IP law and reform

Posted on 15 February 2018

IP law and reform

EU IP protection and enforcement: Commission proposes improvements

As part of its Digital Single Market strategy, the European Commission has published a series of papers setting out its commitment to protection of intellectual property rights in an effort to encourage innovation and creativity. The Commission's proposals cover three main areas:

  • Stepping up the fight against counterfeiting and piracy, by tackling the 'big fish' through a 'follow the money' approach. The Commission proposes doing more by way of Memoranda of Understanding between rights holders and relevant intermediaries, such as those already in place with internet platforms and under discussion with the transport and payment industries; and the creation of a new IP markets watch-list which will identify online and physical markets that engage in or facilitate substantial infringements.
  • Providing greater legal certainty over enforcement of IP rights by giving national courts guidance on how they should interpret key provisions in the IP Enforcement Directive. However, many see this as a missed opportunity to overhaul the enforcement regime which has been in force for over 10 years and has been applied inconsistently between Member States.
  • Creating a fair and balanced system for licensing and enforcing Standard Essential Patents.

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Navigating the new groundless threats regime

The Intellectual Property (Unjustified Threats) Act 2017 came into force on 1 October 2017. Whilst the revisions are 'evolutionary,' rather than 'revolutionary', it is now much easier for trade mark and design rights holders to correspond with infringers without being at risk of a claim for groundless threats of proceedings. In particular, the new regime:

  • introduces a new statutory two-part test for a groundless threat, based on the threat being about acts done or to be done in the UK
  • aligns the threats regime across the relevant IP rights, for example, allowing trade mark and design owners to challenge primary actors about their primary and secondary acts of infringement (in respect of the same goods)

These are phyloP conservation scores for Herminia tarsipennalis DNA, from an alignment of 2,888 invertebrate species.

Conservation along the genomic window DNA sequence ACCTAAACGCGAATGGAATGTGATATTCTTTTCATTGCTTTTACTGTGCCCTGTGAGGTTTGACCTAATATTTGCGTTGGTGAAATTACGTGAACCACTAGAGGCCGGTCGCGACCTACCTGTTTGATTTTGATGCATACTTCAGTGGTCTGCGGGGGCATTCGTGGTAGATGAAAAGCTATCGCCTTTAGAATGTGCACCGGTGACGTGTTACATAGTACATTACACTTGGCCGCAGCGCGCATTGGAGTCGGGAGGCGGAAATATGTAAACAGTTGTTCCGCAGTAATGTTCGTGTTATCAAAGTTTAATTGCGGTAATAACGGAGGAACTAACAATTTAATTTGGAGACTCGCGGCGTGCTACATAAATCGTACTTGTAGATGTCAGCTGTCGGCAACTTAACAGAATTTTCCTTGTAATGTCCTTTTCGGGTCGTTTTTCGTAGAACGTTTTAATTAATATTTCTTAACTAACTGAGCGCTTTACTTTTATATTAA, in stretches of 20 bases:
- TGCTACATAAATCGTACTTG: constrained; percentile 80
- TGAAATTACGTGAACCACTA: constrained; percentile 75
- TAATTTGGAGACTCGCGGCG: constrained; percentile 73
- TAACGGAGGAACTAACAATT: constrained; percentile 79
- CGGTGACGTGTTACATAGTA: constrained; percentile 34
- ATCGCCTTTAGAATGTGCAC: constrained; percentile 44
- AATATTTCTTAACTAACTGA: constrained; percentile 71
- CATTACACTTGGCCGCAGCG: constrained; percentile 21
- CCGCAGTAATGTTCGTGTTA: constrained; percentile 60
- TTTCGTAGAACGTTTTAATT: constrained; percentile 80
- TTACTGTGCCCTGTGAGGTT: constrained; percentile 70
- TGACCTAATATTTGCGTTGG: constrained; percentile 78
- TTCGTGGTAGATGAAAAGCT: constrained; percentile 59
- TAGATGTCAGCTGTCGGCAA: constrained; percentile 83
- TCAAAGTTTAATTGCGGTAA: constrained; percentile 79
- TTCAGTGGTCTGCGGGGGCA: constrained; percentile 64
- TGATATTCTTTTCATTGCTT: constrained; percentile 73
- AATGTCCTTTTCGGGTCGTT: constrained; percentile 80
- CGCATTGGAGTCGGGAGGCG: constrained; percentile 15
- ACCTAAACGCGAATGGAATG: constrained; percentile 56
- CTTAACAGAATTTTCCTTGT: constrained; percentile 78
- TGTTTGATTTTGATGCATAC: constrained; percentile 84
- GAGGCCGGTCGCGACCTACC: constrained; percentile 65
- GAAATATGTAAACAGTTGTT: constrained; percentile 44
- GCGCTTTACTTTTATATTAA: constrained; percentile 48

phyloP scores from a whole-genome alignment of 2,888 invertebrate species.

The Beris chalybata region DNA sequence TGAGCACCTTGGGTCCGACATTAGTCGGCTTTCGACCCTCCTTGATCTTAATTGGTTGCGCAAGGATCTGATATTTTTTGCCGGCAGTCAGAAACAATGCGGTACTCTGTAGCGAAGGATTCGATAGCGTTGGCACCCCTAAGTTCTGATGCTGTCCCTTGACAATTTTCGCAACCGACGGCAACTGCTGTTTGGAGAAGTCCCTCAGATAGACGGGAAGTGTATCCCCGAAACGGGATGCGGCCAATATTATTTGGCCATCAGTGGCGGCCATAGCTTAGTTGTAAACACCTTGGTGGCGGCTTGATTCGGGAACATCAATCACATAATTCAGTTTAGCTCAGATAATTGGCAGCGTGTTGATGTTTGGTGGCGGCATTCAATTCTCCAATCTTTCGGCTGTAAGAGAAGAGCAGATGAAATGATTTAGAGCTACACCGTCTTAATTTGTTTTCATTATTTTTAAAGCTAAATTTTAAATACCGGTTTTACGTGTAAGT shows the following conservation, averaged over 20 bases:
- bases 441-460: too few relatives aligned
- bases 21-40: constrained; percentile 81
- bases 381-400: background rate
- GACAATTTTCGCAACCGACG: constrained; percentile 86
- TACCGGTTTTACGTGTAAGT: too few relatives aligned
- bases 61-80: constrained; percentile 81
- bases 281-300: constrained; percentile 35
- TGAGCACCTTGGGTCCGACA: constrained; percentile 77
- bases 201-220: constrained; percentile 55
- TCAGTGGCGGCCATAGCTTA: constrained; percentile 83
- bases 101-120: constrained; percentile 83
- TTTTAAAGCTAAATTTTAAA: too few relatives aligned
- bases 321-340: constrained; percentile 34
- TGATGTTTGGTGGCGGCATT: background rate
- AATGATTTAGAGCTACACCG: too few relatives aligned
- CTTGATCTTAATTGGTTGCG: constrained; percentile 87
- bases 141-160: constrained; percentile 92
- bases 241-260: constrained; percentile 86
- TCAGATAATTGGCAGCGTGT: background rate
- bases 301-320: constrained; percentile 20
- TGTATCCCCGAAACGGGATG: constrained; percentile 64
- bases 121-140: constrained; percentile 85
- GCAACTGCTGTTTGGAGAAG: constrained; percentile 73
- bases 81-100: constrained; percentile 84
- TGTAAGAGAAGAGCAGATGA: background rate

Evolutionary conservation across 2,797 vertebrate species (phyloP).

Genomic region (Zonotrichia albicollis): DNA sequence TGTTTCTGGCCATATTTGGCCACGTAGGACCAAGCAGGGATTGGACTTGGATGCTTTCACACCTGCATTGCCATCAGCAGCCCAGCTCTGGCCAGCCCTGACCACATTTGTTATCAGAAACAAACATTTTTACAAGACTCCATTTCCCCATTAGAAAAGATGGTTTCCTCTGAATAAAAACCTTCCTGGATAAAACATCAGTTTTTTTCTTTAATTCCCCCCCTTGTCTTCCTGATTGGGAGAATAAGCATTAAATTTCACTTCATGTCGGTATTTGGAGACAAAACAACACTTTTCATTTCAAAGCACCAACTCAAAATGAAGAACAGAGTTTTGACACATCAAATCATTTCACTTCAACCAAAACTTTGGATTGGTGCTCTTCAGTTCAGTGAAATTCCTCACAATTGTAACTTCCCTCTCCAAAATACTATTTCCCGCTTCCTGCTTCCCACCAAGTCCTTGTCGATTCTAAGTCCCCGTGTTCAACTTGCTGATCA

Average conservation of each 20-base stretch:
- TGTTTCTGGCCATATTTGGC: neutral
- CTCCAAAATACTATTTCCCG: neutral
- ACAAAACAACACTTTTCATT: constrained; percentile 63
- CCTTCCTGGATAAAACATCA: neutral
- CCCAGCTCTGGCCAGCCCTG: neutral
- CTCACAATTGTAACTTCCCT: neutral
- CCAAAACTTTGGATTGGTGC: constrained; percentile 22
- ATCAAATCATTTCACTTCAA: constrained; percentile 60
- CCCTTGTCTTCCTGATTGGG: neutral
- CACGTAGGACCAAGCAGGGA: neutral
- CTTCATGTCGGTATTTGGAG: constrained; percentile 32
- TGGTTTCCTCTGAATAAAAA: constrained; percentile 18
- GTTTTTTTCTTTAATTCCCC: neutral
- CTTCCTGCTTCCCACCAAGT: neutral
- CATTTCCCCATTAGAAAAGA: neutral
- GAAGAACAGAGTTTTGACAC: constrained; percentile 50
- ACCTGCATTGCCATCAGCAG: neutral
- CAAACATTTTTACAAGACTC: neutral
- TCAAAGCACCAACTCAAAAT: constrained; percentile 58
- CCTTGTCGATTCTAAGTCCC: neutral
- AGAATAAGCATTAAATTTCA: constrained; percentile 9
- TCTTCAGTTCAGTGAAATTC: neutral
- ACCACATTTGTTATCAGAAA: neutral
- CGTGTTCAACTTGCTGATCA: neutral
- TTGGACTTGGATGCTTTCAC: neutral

• provides guidance as to permitted 'safe harbour' communications with secondary infringers (e.g. retailers)
  • introduces a defence where the right holder has taken 'reasonable steps' to discover the identity of the primary infringer

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Digital Economy Act 2017: Key IP Provisions

The Digital Economy Act 2017 contains a number of important provisions relating to IP. In particular, the Act:

  • Increases the maximum sentence for the copyright offence of communicating copyright works to the public to ten years, a controversial measure (albeit the Government has suggested that the maximum penalty will only be applied in the most serious of circumstances).
  • Repeals section 73 of the Copyright, Designs and Patents Act 1988 which had provided a defence where copyright works are immediately retransmitted by cable in the jurisdiction that they are first broadcast in (See article here).
  • Provides for web-marking for UK registered designs (but not EU designs) – a product can now be marked or stamped with a relevant internet link (instead of the design number) as a way of countering any defence that an infringement was 'innocent'.

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The reform agenda in 2018

Developments to watch out for in 2018 include:

  • Further progress in the controversial copyright proposals forming part of the EU Digital Single Market project, including the proposed related right for press publishers, and increased obligations on platforms such as YouTube to prevent infringements of IP rights (READ MORE on the initial proposals).
  • The Portability Regulation will apply from 1 April 2018 and will allow subscribers to access online content when temporarily in another state e.g. when on holiday.
  • The Trade Secrets Directive must be implemented by Member States, including the UK, by 9 June 2018. It is not yet clear what approach the UK Government will take to implementation – it is possible that it will decide that the UK law is already largely compliant with the Directive and it will not be necessary to implement specific legislation, with any issues that arise being dealt with by judicial interpretation. Otherwise, any legislation will need to jostle for priority.
  • The Trade Marks Directive meanwhile must be implemented by Member States by 14 January 2019, which will bring national laws in line with the reforms already implemented in relation to EU trade marks.
  • Finally, the UK Government has indicated that it intends to ratify by 31 March 2018 the Hague Agreement on Industrial Designs (in its own right, as the UK is already a member through EU membership) with the new registration service being available from Spring 2018. By joining the Hague system, UK businesses will continue to have access to the international system of design registration after Brexit.